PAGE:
It has been found that the molded material 10 surroundin the metallic sleeve 7 tends to become slig t-ly separated from the sleeve 7 upon cooling, due to the unequal contraction of the parts thus permitting the air or fluid in the conduit to escape or leak past the joint formed by these parts. The size of this opening may be increased from time to time by contraction of the sleeve, thus increasing the chances of escape of the fluid between said parts. In order to prevent leakage or escape of the fluid from t-he coupling between said parts I provide at one or more points a flexible or expansible ring 32, preferably inter osed between the upper end ortion 8 of t e sleeve and said body, the s eeve having an annular groove or recess 33 formed therein for tbereception of the ring, the groove being preferably larger in cross section than the ring to permit the molded material to enter the groove and engage the ring on the face 34 thereof as Well as on its peripheral face 35 as shown in Figure 3. r1`he ring is referably formed of relatively soft and high y resilient rubber capable of being compressed to a considerable degree by the insulating material 10 which is forced into the casing 5 under a relatively high pressure before it is allowed to harden. The ring therefore, due to its high degree of resiliency and the fact that it is compressed Within the groove 33 will expand upon expansion of the molded material or upon contraction of the metallic sleeve portion 8, whereby a fluid tight joint lll is afforded at au times and under au condi- The fluid within the bore' tions of service. of the cou ling is thus prevented from leaking past the joint regardless of the separation which may take lace between the enlarged portion 8 of tiie sleeve and the insulating material surrounding the same. The ring is referably tapered in cross section, being t inner at its outer than at its inner edge, so as to 'afford a wedge-shape section whereby it will more readilyv expand into the groove as it becomes enlarged through expansion of the molded materlal, the groove bein formed partl by the portion 8 of the s eeve and part y by the insulating material. The rlng isa plied by forcing it over the outer extremity of the portion 8 of the sleeve and into the groove as shown in Figure 3. This improved construction for rigidly combining the molded and metal arts into a ermanently integral element a ords a coup ing capable of ably withstanding the strains imposed in use as well as any deterioration in the insulating material and facilitates the production of an elicient article in an inexpensive manner.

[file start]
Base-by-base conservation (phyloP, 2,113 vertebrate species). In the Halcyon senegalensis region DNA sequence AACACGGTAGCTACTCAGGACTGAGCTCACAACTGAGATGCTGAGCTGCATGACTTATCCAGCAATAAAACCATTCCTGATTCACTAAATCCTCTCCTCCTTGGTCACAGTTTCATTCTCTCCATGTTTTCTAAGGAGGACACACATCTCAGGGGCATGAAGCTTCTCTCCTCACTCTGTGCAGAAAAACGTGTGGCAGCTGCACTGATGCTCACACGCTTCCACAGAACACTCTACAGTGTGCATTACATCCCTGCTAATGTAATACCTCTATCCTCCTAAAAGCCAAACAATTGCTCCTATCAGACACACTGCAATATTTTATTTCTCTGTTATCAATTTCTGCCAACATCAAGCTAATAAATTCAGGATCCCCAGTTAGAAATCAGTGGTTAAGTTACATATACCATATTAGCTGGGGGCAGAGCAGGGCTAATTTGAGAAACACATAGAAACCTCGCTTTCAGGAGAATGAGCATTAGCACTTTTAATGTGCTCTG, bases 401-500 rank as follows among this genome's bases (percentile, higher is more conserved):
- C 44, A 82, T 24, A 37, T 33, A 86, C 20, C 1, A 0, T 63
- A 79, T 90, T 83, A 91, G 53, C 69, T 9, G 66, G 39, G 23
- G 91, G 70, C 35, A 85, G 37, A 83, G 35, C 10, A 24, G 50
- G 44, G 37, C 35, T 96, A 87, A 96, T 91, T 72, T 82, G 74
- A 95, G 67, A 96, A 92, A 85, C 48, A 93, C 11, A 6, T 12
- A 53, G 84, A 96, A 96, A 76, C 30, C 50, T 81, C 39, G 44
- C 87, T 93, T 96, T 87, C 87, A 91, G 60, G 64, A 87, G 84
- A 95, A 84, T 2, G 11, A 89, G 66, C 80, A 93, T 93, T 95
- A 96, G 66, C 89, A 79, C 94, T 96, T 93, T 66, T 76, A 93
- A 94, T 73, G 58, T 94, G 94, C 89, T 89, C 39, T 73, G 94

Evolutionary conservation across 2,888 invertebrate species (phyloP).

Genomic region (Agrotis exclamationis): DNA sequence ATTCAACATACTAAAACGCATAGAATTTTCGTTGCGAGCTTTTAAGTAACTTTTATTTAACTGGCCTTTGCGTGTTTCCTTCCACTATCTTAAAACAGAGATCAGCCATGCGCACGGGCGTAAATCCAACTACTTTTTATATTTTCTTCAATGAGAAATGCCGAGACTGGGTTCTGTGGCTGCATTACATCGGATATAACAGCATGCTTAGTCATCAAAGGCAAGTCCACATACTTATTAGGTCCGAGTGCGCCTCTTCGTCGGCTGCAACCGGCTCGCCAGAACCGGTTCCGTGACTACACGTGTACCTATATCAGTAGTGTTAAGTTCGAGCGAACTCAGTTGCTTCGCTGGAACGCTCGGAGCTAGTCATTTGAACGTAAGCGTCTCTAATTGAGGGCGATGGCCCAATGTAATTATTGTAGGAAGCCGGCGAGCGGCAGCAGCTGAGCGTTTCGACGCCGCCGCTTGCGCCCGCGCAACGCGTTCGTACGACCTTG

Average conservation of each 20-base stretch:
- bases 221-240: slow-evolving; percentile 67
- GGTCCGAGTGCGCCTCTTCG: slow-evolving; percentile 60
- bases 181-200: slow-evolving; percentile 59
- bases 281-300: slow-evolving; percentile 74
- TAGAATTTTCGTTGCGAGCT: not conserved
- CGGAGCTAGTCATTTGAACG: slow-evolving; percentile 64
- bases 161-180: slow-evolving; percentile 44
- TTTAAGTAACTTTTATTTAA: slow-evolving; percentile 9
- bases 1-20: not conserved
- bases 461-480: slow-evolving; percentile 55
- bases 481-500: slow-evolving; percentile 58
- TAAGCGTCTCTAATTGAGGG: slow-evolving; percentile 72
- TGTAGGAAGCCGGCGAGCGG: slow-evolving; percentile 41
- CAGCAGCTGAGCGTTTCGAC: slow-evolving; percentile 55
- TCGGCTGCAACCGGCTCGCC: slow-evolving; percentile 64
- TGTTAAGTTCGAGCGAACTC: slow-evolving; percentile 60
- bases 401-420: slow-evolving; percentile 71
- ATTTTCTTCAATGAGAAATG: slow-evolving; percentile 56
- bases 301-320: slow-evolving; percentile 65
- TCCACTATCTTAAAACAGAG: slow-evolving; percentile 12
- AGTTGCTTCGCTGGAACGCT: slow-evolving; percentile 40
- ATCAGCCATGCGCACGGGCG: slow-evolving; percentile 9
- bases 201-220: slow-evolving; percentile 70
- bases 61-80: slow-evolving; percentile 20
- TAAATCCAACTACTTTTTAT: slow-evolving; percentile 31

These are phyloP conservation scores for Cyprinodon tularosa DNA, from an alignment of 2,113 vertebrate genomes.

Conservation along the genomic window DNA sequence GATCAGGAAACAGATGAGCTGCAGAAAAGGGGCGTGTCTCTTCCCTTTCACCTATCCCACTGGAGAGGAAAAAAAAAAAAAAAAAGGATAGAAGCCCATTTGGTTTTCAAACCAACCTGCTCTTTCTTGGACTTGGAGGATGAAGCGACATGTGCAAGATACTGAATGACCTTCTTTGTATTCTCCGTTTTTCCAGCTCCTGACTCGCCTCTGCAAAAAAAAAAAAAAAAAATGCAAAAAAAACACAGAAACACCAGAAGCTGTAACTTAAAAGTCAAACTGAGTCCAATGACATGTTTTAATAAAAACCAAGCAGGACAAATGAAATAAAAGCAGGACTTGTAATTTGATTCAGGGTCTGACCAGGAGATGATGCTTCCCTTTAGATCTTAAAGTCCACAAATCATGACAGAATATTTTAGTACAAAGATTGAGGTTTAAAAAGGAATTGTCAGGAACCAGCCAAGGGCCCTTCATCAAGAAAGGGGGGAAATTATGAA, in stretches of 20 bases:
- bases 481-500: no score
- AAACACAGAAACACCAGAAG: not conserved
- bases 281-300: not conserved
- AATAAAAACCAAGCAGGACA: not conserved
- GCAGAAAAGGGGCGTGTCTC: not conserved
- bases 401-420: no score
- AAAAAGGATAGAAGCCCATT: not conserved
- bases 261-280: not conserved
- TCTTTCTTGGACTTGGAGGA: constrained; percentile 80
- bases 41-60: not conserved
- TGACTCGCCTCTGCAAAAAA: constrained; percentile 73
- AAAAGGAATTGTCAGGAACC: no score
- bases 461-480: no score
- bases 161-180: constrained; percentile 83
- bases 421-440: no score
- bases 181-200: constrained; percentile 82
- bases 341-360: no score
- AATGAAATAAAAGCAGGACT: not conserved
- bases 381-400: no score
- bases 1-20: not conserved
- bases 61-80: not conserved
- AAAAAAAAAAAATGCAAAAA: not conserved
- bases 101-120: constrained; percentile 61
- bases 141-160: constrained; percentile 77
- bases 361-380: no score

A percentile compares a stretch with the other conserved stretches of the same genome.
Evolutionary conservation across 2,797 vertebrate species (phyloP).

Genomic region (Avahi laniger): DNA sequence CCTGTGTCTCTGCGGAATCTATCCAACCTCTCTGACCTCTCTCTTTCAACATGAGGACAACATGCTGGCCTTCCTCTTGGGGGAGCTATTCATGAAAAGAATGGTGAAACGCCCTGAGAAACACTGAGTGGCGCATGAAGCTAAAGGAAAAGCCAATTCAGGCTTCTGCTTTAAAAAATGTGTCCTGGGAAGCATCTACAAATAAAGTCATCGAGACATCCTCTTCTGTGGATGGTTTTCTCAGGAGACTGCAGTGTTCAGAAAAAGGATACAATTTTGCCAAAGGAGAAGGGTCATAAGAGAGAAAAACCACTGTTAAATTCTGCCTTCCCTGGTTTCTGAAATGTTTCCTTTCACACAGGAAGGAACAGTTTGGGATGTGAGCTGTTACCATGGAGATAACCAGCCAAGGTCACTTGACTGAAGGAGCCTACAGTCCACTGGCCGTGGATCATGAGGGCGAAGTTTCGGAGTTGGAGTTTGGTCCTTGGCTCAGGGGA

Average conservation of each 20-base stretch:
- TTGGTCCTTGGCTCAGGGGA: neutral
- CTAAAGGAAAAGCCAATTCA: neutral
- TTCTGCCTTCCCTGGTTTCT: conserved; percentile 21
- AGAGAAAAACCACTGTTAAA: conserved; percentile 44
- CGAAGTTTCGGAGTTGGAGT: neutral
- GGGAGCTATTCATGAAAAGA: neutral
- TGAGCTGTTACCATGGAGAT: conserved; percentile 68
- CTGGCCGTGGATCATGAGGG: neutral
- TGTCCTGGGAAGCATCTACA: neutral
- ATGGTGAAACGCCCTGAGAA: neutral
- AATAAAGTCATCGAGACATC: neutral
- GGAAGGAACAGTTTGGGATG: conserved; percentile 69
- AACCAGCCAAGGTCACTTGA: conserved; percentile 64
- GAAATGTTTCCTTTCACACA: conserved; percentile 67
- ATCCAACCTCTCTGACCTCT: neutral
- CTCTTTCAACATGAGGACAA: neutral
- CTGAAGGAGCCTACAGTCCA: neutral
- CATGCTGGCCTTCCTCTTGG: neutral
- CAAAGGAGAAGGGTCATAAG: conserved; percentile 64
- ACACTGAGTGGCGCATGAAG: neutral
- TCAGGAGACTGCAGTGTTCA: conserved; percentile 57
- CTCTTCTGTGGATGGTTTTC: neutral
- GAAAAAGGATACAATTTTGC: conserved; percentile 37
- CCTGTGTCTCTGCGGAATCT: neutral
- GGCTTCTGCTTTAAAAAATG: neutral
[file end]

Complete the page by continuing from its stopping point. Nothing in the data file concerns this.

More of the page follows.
What I claim is l. A supply line coupling comprisin a tubular member, a second tubular mem r disposed within the first in spaced lrelation thereto, a body of material molded in the space between said members and adapted to unite the same and a yieldable member 0f tapered cross section encirclin said second tubular member and adapte to bev compressed by said material whereby -upon expansion of the latter the ring will expand to maintain a fluid tight joint between said second tubular member and the material.